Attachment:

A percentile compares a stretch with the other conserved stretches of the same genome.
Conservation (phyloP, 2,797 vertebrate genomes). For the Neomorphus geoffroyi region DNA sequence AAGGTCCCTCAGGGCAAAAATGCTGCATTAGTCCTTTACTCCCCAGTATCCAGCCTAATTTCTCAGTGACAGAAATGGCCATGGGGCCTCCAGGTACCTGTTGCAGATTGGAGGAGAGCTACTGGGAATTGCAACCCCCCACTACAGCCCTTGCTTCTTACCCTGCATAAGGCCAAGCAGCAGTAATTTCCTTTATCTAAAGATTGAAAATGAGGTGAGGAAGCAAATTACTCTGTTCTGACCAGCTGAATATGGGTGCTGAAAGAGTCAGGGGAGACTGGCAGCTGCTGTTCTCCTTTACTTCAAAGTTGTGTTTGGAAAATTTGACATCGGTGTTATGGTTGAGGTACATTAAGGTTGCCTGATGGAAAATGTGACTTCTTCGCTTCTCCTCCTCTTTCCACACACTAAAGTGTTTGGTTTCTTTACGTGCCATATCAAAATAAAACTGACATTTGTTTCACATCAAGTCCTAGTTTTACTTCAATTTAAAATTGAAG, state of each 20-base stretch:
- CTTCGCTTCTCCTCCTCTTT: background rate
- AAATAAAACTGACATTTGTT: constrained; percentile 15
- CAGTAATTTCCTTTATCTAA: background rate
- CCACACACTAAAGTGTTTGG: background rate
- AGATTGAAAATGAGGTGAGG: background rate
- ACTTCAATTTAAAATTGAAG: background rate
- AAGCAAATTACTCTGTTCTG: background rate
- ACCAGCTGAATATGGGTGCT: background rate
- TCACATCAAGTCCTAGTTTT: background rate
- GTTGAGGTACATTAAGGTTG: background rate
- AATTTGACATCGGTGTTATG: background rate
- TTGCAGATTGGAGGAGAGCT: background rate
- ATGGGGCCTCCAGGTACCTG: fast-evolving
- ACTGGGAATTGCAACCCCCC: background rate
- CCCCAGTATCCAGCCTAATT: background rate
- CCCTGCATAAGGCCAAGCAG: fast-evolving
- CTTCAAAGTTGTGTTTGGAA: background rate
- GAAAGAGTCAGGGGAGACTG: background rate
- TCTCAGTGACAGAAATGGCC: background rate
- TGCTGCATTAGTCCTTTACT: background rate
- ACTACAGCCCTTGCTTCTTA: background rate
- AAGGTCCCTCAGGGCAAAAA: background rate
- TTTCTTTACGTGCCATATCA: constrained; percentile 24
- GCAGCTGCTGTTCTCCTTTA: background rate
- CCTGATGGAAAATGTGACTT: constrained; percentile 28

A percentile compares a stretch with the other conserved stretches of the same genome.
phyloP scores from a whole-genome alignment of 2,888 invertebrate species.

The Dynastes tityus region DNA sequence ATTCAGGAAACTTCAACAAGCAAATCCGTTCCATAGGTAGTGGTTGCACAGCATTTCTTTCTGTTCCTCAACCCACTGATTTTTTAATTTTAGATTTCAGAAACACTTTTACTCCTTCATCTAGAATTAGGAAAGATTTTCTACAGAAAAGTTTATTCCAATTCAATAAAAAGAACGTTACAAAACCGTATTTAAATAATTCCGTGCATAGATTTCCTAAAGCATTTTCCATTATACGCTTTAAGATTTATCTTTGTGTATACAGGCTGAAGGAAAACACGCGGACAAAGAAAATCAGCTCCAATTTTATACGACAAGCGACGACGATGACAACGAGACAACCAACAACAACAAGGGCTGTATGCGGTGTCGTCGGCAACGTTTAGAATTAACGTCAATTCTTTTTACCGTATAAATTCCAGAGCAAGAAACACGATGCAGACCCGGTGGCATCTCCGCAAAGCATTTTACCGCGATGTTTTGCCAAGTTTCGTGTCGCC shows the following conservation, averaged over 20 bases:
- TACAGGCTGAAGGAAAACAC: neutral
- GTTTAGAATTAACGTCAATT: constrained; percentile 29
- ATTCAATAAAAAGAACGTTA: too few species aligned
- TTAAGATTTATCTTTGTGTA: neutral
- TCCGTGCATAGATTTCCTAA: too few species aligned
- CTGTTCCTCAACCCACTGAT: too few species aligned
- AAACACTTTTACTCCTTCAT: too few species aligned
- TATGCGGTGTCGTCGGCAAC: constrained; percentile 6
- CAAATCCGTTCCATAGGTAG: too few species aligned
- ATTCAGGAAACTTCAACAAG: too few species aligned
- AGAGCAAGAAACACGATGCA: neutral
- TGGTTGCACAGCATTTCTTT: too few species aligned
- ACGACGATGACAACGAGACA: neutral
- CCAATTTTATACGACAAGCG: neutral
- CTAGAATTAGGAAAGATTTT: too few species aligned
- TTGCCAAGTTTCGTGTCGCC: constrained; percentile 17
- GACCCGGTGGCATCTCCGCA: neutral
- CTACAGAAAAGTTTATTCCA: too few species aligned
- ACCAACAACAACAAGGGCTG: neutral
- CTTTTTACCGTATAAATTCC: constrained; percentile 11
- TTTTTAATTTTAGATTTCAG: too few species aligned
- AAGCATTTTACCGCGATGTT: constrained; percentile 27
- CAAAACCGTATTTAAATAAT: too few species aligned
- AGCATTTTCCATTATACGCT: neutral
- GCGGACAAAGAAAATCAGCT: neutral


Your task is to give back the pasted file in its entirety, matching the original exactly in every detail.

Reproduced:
A percentile compares a stretch with the other conserved stretches of the same genome.
Conservation (phyloP, 2,797 vertebrate genomes). For the Neomorphus geoffroyi region DNA sequence AAGGTCCCTCAGGGCAAAAATGCTGCATTAGTCCTTTACTCCCCAGTATCCAGCCTAATTTCTCAGTGACAGAAATGGCCATGGGGCCTCCAGGTACCTGTTGCAGATTGGAGGAGAGCTACTGGGAATTGCAACCCCCCACTACAGCCCTTGCTTCTTACCCTGCATAAGGCCAAGCAGCAGTAATTTCCTTTATCTAAAGATTGAAAATGAGGTGAGGAAGCAAATTACTCTGTTCTGACCAGCTGAATATGGGTGCTGAAAGAGTCAGGGGAGACTGGCAGCTGCTGTTCTCCTTTACTTCAAAGTTGTGTTTGGAAAATTTGACATCGGTGTTATGGTTGAGGTACATTAAGGTTGCCTGATGGAAAATGTGACTTCTTCGCTTCTCCTCCTCTTTCCACACACTAAAGTGTTTGGTTTCTTTACGTGCCATATCAAAATAAAACTGACATTTGTTTCACATCAAGTCCTAGTTTTACTTCAATTTAAAATTGAAG, state of each 20-base stretch:
- CTTCGCTTCTCCTCCTCTTT: background rate
- AAATAAAACTGACATTTGTT: constrained; percentile 15
- CAGTAATTTCCTTTATCTAA: background rate
- CCACACACTAAAGTGTTTGG: background rate
- AGATTGAAAATGAGGTGAGG: background rate
- ACTTCAATTTAAAATTGAAG: background rate
- AAGCAAATTACTCTGTTCTG: background rate
- ACCAGCTGAATATGGGTGCT: background rate
- TCACATCAAGTCCTAGTTTT: background rate
- GTTGAGGTACATTAAGGTTG: background rate
- AATTTGACATCGGTGTTATG: background rate
- TTGCAGATTGGAGGAGAGCT: background rate
- ATGGGGCCTCCAGGTACCTG: fast-evolving
- ACTGGGAATTGCAACCCCCC: background rate
- CCCCAGTATCCAGCCTAATT: background rate
- CCCTGCATAAGGCCAAGCAG: fast-evolving
- CTTCAAAGTTGTGTTTGGAA: background rate
- GAAAGAGTCAGGGGAGACTG: background rate
- TCTCAGTGACAGAAATGGCC: background rate
- TGCTGCATTAGTCCTTTACT: background rate
- ACTACAGCCCTTGCTTCTTA: background rate
- AAGGTCCCTCAGGGCAAAAA: background rate
- TTTCTTTACGTGCCATATCA: constrained; percentile 24
- GCAGCTGCTGTTCTCCTTTA: background rate
- CCTGATGGAAAATGTGACTT: constrained; percentile 28

A percentile compares a stretch with the other conserved stretches of the same genome.
phyloP scores from a whole-genome alignment of 2,888 invertebrate species.

The Dynastes tityus region DNA sequence ATTCAGGAAACTTCAACAAGCAAATCCGTTCCATAGGTAGTGGTTGCACAGCATTTCTTTCTGTTCCTCAACCCACTGATTTTTTAATTTTAGATTTCAGAAACACTTTTACTCCTTCATCTAGAATTAGGAAAGATTTTCTACAGAAAAGTTTATTCCAATTCAATAAAAAGAACGTTACAAAACCGTATTTAAATAATTCCGTGCATAGATTTCCTAAAGCATTTTCCATTATACGCTTTAAGATTTATCTTTGTGTATACAGGCTGAAGGAAAACACGCGGACAAAGAAAATCAGCTCCAATTTTATACGACAAGCGACGACGATGACAACGAGACAACCAACAACAACAAGGGCTGTATGCGGTGTCGTCGGCAACGTTTAGAATTAACGTCAATTCTTTTTACCGTATAAATTCCAGAGCAAGAAACACGATGCAGACCCGGTGGCATCTCCGCAAAGCATTTTACCGCGATGTTTTGCCAAGTTTCGTGTCGCC shows the following conservation, averaged over 20 bases:
- TACAGGCTGAAGGAAAACAC: neutral
- GTTTAGAATTAACGTCAATT: constrained; percentile 29
- ATTCAATAAAAAGAACGTTA: too few species aligned
- TTAAGATTTATCTTTGTGTA: neutral
- TCCGTGCATAGATTTCCTAA: too few species aligned
- CTGTTCCTCAACCCACTGAT: too few species aligned
- AAACACTTTTACTCCTTCAT: too few species aligned
- TATGCGGTGTCGTCGGCAAC: constrained; percentile 6
- CAAATCCGTTCCATAGGTAG: too few species aligned
- ATTCAGGAAACTTCAACAAG: too few species aligned
- AGAGCAAGAAACACGATGCA: neutral
- TGGTTGCACAGCATTTCTTT: too few species aligned
- ACGACGATGACAACGAGACA: neutral
- CCAATTTTATACGACAAGCG: neutral
- CTAGAATTAGGAAAGATTTT: too few species aligned
- TTGCCAAGTTTCGTGTCGCC: constrained; percentile 17
- GACCCGGTGGCATCTCCGCA: neutral
- CTACAGAAAAGTTTATTCCA: too few species aligned
- ACCAACAACAACAAGGGCTG: neutral
- CTTTTTACCGTATAAATTCC: constrained; percentile 11
- TTTTTAATTTTAGATTTCAG: too few species aligned
- AAGCATTTTACCGCGATGTT: constrained; percentile 27
- CAAAACCGTATTTAAATAAT: too few species aligned
- AGCATTTTCCATTATACGCT: neutral
- GCGGACAAAGAAAATCAGCT: neutral